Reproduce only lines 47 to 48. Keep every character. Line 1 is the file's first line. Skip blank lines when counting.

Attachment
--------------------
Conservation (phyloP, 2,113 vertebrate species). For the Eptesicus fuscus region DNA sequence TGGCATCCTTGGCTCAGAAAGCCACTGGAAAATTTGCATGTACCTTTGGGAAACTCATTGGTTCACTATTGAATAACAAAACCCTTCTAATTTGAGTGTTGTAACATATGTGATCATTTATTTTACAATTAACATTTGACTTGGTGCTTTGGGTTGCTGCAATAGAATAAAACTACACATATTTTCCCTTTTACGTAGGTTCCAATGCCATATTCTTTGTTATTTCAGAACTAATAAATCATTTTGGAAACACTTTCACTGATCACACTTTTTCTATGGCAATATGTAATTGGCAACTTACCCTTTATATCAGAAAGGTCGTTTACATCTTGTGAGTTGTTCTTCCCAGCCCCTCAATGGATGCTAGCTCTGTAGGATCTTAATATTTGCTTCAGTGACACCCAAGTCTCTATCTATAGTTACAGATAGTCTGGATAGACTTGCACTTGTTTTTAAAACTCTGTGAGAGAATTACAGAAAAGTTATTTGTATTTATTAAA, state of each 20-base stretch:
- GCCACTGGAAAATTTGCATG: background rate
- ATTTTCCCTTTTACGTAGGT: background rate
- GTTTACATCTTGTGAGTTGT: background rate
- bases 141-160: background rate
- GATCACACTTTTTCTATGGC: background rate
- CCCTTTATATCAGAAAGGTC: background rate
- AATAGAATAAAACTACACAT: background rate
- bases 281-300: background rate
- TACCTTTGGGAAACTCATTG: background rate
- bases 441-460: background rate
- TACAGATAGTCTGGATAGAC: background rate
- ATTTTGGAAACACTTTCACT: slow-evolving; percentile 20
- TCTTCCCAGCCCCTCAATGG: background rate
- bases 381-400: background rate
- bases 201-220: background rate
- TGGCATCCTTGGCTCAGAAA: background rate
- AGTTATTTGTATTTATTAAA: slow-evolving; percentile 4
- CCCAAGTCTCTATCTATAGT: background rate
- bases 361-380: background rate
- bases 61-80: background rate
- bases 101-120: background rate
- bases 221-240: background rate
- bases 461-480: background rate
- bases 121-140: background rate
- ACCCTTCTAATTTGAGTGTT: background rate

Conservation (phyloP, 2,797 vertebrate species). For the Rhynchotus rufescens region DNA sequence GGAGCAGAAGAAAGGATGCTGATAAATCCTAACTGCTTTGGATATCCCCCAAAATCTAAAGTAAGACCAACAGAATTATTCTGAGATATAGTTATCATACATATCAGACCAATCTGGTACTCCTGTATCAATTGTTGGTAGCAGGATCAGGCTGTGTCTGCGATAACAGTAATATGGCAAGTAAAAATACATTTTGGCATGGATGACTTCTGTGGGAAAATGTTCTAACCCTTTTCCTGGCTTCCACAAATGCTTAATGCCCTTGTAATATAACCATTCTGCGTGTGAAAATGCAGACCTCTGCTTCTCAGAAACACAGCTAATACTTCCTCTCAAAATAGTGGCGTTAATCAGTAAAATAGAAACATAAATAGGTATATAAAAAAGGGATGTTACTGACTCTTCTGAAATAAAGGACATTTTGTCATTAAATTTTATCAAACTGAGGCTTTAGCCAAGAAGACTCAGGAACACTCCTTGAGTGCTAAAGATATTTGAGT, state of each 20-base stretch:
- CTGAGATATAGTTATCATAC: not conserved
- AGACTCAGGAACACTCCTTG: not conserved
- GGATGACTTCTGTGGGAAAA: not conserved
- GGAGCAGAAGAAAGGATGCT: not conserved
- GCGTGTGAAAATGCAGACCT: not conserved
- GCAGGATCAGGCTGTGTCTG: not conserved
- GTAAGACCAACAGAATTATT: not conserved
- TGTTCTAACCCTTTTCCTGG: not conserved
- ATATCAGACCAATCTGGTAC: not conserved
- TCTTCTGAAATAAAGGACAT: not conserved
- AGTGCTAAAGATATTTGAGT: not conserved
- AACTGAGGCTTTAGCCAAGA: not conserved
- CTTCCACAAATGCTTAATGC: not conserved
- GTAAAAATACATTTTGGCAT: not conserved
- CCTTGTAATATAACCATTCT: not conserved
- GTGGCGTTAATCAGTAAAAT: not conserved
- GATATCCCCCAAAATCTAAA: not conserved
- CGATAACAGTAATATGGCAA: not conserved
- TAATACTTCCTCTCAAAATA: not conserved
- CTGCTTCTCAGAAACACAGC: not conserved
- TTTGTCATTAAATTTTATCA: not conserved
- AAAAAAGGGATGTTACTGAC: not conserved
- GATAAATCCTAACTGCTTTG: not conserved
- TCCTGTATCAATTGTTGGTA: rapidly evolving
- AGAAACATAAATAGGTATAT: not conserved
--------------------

- CTGCTTCTCAGAAACACAGC: not conserved
- TTTGTCATTAAATTTTATCA: not conserved